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Commentary Oklahoma: From drought to drenched T


Chris Meyers General Manager, Oklahoma Association of Electric Cooperatives


here’s an old ad- age about coping with the weather in Oklahoma: “If


you don’t like it now, just wait an hour or two and it will change.” Over the last 60 days, no truer words could have been spoken. Beginning in early May,


Mother Nature rewarded nearly the entire state with much-needed, drought-busting rain. Areas of the southwest, north, northwest and Panhandle that had experienced a five-year-long severe drought have received abundant moisture over the last two months. However, some parts of the state got more rain than was needed, culminating in May 2015 being the wettest month on record for the state of Oklahoma. Accompanying the heavy downpours were sev- eral tornadoes that destroyed homes and busi- nesses in central, southern, southeastern and northeastern Oklahoma. Record rainfall caused extensive fl ooding, which took its toll on families


and business owners throughout the state. Your local electric cooperative delivery sys- tems have not been immune to some of these damages caused by weather. More than $3 mil- lion dollars in storm-related damage have been assessed by electric co-ops and recorded with offi cials from Oklahoma Emergency Management and FEMA. At least 54 counties have been de- clared or requested for Public Assistance so far. Your local co-op line crews, contractors, and


Mutual Aid crews from other electric co-ops worked diligently to restore service to storm-and fl ood-ravaged areas of the state. Flooding has been more pronounced in some areas, causing co-op linemen to still encounter impassable roads and hazardous working conditions into the month of June. Rain or shine, co-op crews are dedicated to providing the best service possible to you, the member-owner. Weather will always be a challenge to these ded-


icated line workers, but rest assured their response will be to restore electric service as quickly—and safely—as possible.


Enjoying the great outdoors T


Kendall Beck President, Oklahoma Association of Electric Cooperatives


hose around me know I en- joy God’s great outdoors. In the


spring, you will find me crappie or bass fi shing on area lakes and creeks. In the summer, you will fi nd me scalping some ground


at the area golf courses. While I simply enjoy spending time in nature, fi shing is my pastime. An avid outdoorsman, I make it a priority to regularly remind others and myself that safety is imperative in any outdoor activity. Life jackets, fi rst aid kits and sunscreen are a must on the water. With the threat of various tick and mos- quito diseases, a good insect repellant is also a must.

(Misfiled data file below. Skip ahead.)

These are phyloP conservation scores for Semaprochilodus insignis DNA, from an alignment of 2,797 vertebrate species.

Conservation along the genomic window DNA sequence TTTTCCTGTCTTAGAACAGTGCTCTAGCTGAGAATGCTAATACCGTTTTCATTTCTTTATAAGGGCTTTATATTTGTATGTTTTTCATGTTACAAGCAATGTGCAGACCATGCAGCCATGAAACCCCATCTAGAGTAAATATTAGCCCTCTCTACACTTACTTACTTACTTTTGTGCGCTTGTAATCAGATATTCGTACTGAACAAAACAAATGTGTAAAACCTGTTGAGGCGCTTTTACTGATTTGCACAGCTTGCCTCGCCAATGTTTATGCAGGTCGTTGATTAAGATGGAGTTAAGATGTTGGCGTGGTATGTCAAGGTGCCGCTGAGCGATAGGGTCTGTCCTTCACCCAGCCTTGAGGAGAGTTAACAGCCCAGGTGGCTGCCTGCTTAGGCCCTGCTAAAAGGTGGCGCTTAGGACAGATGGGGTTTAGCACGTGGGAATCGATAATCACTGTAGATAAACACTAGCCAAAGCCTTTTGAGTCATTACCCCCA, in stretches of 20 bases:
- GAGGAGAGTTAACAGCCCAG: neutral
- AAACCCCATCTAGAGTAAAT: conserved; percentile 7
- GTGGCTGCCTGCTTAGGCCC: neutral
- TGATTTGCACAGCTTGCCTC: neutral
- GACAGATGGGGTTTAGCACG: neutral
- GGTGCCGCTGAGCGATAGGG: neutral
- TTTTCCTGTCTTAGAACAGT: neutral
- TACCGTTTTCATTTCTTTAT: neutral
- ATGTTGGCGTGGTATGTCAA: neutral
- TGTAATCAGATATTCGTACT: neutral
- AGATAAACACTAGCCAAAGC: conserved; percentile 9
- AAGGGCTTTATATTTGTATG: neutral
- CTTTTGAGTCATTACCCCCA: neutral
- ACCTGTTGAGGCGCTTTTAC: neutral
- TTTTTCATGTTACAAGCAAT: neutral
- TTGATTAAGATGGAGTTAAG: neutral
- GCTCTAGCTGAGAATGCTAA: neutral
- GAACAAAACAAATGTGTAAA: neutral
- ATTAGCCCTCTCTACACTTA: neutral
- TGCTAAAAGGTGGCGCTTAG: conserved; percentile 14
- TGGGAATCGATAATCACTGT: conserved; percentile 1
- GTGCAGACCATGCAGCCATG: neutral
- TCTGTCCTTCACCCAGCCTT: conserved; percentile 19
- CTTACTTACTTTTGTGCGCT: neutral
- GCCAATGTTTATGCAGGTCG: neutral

Shortcuts on safety will eventually get you. On a fishing trip a few years ago, I was catching smallmouth bass on top water lures that have


sharp treble hooks. After missing a good fi sh, I caught a small one. Naturally I was in a hurry to get my bait back into the water so I took a short- cut of releasing the fi sh by not gripping it cor- rectly. This allowed the fi sh to fl op and I lost my grip; sure enough, as the fi sh slipped, it pulled the hook deep into my fi nger. After several use- less attempts to get the hook out, I fi nally had to go to the emergency room to get it removed. Lesson learned. This edition of Oklahoma Living features some great options for enjoying the outdoors in our state, such as kayaking (Page 10) and volunteer- ing at outdoor events like the Oklahoma Special Olympics Summer Games or the Oklahoma Tough Mudder Challenge (Page 5). Before you begin any outdoor activity, be aware of your sur- roundings. Stay clear from all electric power lines if you’re working in their vicinity. Remember: don’t take a shortcut by working around them. Stay with the safe route.


Oklahoma Association of Electric Cooperatives Chris Meyers, General Manager Kendall Beck, President


Gary McCune, Vice-President Scott Copeland, Secretary Larry Hicks, Treasurer


Staff


Sid Sperry, Director of PR & Communications sksperry@oaec.coop


Anna Politano, Editor editor@ok-living.coop


Daniel Yates, Advertising Manager dyates@ok-living.coop


Kirbi Mills, Offi ce Manager kmills@oaec.coop


Hillary Barrow, Accountant/Offi ce Manager Asst. hbarrow@oaec.coop


Hayley Leatherwood, Multimedia Specialist hleatherwood@ok-living.coop


Taryn Sanderson, Editorial Intern intern@oaec.coop


Editorial, Advertising and General Offi ces P.O. Box 54309, Oklahoma City, OK 73154 Phone (405) 478-1455


Oklahoma Living online: www.ok-living.coop Subscriptions


$3.12 per year for rural electric cooperative members.


$6.00 per year for non-members. Cooperative Members: Report change of


address to your local rural electric cooperative. Non-Cooperative Members: Send address


changes to Oklahoma Living, P.O. Box 54309, Oklahoma City, OK 73154-1309.


Oklahoma Living (ISSN 10=64-8968),


USPS 407-040, is published monthly for consumer-members of Oklahoma’s rural electric cooperatives by the Oklahoma Association of Electric Cooperatives, 2325 E. I-44 Service Road, P.O. Box 54309, Oklahoma City, OK 73154-1309.


Circulation this issue: 320,580


Periodical postage paid at Oklahoma City, Oklahoma. The Oklahoma Association of Electric


Cooperatives is a statewide service organization for the following electric cooperatives: Alfalfa, Arkansas Valley, Caddo, Canadian Valley,


Central Rural, Choctaw, Cimarron, Cookson Hills, Cotton, East Central Oklahoma, Harmon, Indian, KAMO Power, Kay, Kiamichi, Kiwash, Lake Region, Northeast Oklahoma, Northfork,


Northwestern, Oklahoma, Ozarks, People’s, Red River Valley, Rural, Southeastern, Southwest


Rural, Tri-County, Verdigris Valley, and Western Farmers Electric Cooperative.


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